Tuesday, May 16, 2006

A Farns ain't Worth What it Used Tah

Sorry for the bizarre pun in the subject line. I don't want to get on any of the Yankees too much, because those games happen. There was no mystery madness, or botched plays that cost the team the game. There wasn't a particularly poor move by the manager that precipitated our loss. It was just one of those games. The Yankees are going to lose a few 4-2 ballgames without their big bats, but there were a few encouraging things in the game as well.

1. Mike Mussina posted his 9th quality start of the season. His ERA is a cool 2.56 and he's sporting a nifty 1.01 WHIP. Now that's a "speecy" meatball!

2. Robinson Cano found himself in the 5th spot, where he belongs, and continues to rake the ball. He's at .321 on the season, and while the power is not there yet, he shows every night that he can make contact and drive the ball to the gaps. Higher up in the order, you should see his runs and RBIs climb as well. (Did you hear that Fantasy Baseball fans).

3. Scott Proctor continues to impress. Not bad so far this season for a guy that sports a career 4.64 ERA in 72 games. That's about a full season's worth of pitching by which to judge a guy, but it seems that he's figured something out. In his 3rd season with the Yankees, Proctor has lowered his batting average against each year. In 2004 he pitched to a .284 BAA, and in 2005 it dropped to an almost respectable .257, falling to a stellar .187 in this young campaign. Let's hope he keeps it up.

Now for the bad stuff:

1. I wrote in my post for the last Yankee game that Kyle Farnsworth's "Gameday" pitching chart looks like a drunk at a shooting range. Everyone's entitled to a shaky outing, but I worry that he has far too little control to be trusted long term in late inning situations. Last night he gave up 3 hits, a walk, and a wild pitch in 1 inning of work. Granted, it was pouring at one point and pitchers are affected the most under those conditions, but my previous observations about his control lead me to believe the poor showing had more to do with his ability than the weather. He walks between 4 and 4.5 batters per 9 innings for his career, which is worrisome.

2. Derek Jeter is struggling mightily. After a red hot April, in which he hit .398, the Captain is putting up a dreadful May at .226/.293/.283. That's horrendous. He's too good to keep that up much longer, but it sure would be nice to see him get hot again and carry the ballclub until Sheff gets back. He's also bringing his trouble with the bat into the field with him. He's had 3 errors in the last 5 games (one every other game). The same can be said for A-Rod, who seems to be suffering from Roberto Duran disease as well lately.....manos de piedras. Someone please tell Derek that your supposed to hit like Duran, not field like him.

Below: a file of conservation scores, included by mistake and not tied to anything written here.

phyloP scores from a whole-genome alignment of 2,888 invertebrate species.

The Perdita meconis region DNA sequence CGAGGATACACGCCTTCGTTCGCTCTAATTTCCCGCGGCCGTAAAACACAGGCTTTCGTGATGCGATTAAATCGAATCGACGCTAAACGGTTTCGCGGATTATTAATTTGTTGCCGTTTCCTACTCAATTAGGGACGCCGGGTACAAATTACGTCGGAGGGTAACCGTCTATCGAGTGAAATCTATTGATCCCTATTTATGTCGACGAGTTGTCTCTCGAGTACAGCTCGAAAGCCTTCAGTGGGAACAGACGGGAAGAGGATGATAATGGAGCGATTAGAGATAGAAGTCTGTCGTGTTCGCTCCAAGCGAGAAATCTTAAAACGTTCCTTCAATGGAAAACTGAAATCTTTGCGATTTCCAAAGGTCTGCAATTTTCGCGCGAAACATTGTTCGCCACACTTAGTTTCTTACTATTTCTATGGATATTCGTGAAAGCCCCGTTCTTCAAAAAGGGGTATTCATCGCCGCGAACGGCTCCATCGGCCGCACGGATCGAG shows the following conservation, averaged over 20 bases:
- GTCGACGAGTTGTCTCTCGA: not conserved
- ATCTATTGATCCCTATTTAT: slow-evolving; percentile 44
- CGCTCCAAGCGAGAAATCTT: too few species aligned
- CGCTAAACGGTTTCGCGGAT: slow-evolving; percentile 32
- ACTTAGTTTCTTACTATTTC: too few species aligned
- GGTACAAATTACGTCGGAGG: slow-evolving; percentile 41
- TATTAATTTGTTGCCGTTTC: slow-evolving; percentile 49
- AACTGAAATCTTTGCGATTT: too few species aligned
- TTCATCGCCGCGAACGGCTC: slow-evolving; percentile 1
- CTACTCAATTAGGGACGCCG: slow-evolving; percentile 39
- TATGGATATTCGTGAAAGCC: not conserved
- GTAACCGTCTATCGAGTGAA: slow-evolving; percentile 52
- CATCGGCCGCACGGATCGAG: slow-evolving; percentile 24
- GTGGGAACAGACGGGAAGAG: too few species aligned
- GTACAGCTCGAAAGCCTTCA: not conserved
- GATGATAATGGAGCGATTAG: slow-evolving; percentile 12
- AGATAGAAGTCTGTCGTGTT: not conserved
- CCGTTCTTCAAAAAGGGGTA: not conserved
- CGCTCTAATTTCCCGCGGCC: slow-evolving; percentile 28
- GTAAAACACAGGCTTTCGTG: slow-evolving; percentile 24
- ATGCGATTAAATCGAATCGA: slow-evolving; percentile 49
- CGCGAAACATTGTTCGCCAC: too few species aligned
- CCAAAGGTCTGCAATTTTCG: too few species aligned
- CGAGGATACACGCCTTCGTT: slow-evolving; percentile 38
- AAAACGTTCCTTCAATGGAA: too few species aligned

3. Jason Giambi strained his neck playing the field. At this point, I think we've seen enough of Andy Phillips to know he's a pretty good fielder. His bat is icy cold, but I think we can weather a cold bat to keep Giambi in the DH hole for a while. Without Matsui and Sheffield, we need to rely on a bit better defense to support our pitchers and I think it makes sense to play Phillips in the field every night. I'd go with Giambi at DH, Melky in left, Damon in center, and Bubba in right. Bernie can ride the pines for a while. The only time he should play right now, is as the DH when Giambi gets the occasional start at 1st.

One final note. It seems that our boy Tanyon Sturtze may be done for the year. The Daily News reports that Sturtze may have a small tear in his rotator cuff, which could cost him the rest of the season. I've taken my fair share of shots at the guy recently, so I want to balance things a bit by wishing him the best with any physical problems he may have. Playing professional baseball is a dream and you never want it to end....or have it jeopardized. I will say, however, that it's a bit of window dressing to suggest that a guy with a career ERA of 5.21 was bad because he was injured. Otherwise, he'd have come out like Bob Gibson, right?

I also like this part of the story:

"Sturtze hadn't pitched well all season and admitted on Saturday, after another bad outing, that he had been hiding his condition from the team. The Yankees don't think he hurt himself further by pitching in pain.

'He felt bad. He apologized to me,' Joe Torre said. 'I care for this guy dearly because he has a big heart.'"

That speaks for itself. Tragically comedic. See you after the next game. Go Yanks!